August 19/26 2013; Volume 27/number 9
By FCNews Staff
CUSTOMER LOYALTY: Good—and bad—customer service interactions affect brand loyalty, according to survey results from Dimensional Research/ZenDesk (information provided by “QuickBites” by Sam Geist). Sixty-two percent of B2B and 42% of B2C customers purchased more after a good experience, and 66% and 52%, respectively, stopped making purchases after a bad experience (Note: Respondents reported being more likely to share bad than good experiences.) Overall, 95% of respondents who had a bad experience said they told someone about it, compared with 87% who shared a good experience. Respondents who suffered a bad interaction were 50% more likely to share it on social media than those who had good experiences (45% versus 30%), 52% more likely to share it on an online review site such as Yelp (35% versus 23%). That’s particularly problematic for companies with bad reviews: Separate results from the survey indicate 86% of respondents who have read negative reviews claimed the information impacted their buying decision. Propensity to share bad customer service was above average among Gen X (age 36 to 50) respondents (99%) and those with annual household income of more than $150,000 (100%). Those groups were also more likely to share a positive experience (95% and 100%, respectively).
HOMEBUILDER CONFIDENCE: Builders’ confidence in the market for single-family homes rose three points to 59 on the National Association of Home Builders (NAHB)/Wells Fargo Housing Market Index (HMI) for August. This is the fourth consecutive monthly gain, and it brings the index to its highest level in nearly eight years. Two of the HMI’s three components posted gains in August. The component gauging current sales conditions rose three points to 62, while the component gauging sales expectations in the next six months gained a single point to 68, while the component gauging traffic of prospective buyers held unchanged at 45. All but one region saw a gain in its three-month moving average HMI score in August. The Midwest and West each posted six-point increases to 60 and 57, respectively, while the South posted a four-point gain to 54 and the Northeast held unchanged at 39.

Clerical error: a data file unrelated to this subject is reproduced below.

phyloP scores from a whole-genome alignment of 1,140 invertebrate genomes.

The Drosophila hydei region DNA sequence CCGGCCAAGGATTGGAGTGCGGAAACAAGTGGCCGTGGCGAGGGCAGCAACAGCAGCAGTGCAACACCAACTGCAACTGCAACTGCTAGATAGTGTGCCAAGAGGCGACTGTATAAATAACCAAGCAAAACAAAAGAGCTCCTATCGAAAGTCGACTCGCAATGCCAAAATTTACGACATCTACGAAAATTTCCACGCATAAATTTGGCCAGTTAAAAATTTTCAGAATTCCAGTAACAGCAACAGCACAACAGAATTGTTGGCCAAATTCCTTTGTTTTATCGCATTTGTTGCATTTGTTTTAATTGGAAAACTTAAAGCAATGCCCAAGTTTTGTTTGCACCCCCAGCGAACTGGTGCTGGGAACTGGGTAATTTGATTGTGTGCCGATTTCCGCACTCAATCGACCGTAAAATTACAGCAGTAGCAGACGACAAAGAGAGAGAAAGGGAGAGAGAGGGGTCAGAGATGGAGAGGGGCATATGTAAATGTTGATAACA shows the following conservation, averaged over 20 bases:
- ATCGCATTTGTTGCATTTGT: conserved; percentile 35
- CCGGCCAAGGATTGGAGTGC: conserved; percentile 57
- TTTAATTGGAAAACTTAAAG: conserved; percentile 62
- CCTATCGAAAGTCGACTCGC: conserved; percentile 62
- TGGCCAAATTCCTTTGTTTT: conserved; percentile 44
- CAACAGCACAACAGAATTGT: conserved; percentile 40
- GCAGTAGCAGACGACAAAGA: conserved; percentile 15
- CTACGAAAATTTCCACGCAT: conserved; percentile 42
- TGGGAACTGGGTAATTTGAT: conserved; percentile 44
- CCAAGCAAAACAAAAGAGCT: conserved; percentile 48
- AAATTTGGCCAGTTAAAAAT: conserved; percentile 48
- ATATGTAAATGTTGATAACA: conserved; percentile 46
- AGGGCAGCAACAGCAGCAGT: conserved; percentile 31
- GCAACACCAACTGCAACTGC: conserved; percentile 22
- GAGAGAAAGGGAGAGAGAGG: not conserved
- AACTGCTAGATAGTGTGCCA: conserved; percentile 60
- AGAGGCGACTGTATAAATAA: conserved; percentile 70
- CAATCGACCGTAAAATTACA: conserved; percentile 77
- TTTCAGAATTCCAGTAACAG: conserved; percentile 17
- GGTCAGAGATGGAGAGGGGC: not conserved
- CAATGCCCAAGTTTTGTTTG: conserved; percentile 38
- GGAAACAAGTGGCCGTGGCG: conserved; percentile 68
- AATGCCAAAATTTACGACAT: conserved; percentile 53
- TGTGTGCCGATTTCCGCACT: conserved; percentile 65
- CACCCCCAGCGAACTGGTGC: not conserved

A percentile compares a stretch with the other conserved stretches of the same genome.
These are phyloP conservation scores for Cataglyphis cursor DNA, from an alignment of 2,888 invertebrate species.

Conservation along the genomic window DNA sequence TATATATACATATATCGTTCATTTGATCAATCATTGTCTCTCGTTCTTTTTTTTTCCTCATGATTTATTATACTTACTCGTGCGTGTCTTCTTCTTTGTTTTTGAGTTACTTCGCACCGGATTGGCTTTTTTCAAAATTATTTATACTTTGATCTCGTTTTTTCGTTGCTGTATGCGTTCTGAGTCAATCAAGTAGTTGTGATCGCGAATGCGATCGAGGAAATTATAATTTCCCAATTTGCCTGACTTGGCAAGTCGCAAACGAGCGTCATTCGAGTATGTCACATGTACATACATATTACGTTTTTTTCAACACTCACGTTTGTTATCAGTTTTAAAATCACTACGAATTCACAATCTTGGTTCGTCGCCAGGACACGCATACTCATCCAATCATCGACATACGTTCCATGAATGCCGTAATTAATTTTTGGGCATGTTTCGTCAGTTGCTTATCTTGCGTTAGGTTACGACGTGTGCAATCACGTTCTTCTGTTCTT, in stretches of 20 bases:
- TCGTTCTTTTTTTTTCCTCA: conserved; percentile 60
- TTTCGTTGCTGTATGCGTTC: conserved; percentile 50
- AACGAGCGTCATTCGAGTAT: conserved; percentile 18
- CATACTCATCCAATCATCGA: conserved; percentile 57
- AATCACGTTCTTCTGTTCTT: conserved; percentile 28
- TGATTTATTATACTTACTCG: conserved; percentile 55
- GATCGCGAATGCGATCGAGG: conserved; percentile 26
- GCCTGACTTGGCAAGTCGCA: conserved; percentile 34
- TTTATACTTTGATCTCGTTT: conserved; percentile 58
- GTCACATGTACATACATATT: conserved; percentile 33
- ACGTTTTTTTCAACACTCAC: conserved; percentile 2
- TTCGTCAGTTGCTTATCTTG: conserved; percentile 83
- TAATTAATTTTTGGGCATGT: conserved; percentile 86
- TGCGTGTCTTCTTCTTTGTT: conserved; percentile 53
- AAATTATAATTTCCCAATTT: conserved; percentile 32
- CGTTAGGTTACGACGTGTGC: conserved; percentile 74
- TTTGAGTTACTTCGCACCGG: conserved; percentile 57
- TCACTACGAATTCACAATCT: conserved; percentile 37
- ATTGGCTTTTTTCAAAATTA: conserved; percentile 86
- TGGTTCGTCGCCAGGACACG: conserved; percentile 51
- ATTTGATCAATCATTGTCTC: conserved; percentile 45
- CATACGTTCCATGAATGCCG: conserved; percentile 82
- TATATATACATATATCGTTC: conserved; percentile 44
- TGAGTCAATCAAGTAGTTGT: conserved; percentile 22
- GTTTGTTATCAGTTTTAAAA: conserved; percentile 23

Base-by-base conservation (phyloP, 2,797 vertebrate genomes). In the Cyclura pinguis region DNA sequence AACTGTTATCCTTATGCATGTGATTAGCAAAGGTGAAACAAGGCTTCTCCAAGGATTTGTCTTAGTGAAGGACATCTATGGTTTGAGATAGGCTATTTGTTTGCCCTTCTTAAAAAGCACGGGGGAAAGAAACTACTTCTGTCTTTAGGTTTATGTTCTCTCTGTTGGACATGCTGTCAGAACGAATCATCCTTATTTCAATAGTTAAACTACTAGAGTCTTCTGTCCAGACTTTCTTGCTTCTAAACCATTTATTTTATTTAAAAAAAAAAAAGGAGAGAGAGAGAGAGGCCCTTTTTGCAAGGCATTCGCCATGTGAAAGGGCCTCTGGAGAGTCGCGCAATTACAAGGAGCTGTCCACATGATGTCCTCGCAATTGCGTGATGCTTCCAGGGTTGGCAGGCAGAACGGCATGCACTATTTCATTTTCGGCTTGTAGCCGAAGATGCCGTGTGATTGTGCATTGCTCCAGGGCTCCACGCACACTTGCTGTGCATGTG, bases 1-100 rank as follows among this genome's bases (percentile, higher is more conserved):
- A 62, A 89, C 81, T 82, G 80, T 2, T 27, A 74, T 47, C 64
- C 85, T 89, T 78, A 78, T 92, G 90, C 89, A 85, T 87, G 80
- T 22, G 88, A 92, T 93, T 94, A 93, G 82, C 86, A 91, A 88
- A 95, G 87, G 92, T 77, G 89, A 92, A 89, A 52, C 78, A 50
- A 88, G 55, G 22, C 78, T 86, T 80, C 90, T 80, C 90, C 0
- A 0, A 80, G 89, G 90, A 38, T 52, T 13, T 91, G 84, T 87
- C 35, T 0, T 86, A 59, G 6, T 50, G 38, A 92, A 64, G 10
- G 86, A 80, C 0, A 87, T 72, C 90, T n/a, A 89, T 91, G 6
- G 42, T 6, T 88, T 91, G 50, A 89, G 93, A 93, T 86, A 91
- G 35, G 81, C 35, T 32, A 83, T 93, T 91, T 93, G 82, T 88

CASH SALES: More than half of all homes sold last year and this year have been financed without a mortgage, according to a Wall Street Journal report. The journal, citing an analysis by economists at Goldman Sachs Group, said that approximately 20% of sales before the housing crash were “all-cash” sales but the all-cash share of sales has more than doubled. The Goldman study analyzed home sales figures from the Census Bureau and the National Association of Realtors and mortgage-origination data from the Mortgage Bankers Association and Lender Processing Services.
REPOSSESSIONS LOW: Home repossessions are on track to hit a six-year low, according to tracking firm RealtyTrac. Lenders repossessed 36,964 U.S. homes last month, down 31% from July last year, the firm said. At the current monthly average, completed foreclosures are projected to total nearly 490,000 this year, down 27% from last year and the lowest amount since 2007. Foreclosures peaked in 2010 at 1.05 million.
SENTIMENT FALLS: Consumer sentiment in August declined from last month’s six-year high, according to the Thomson Reuters/University of Michigan index. August’s preliminary reading was 80, down from 85.1 in July. Economists were expecting a reading of 85.5. The current economic conditions category showed the biggest decline. However, the overall decline was not big enough to suggest the economic expansion will stall, said survey director Richard Curtin. “Perhaps the most important recent changes have been the increase in home values as well as the jump in the numbers that expect interest rate increases during the year ahead.”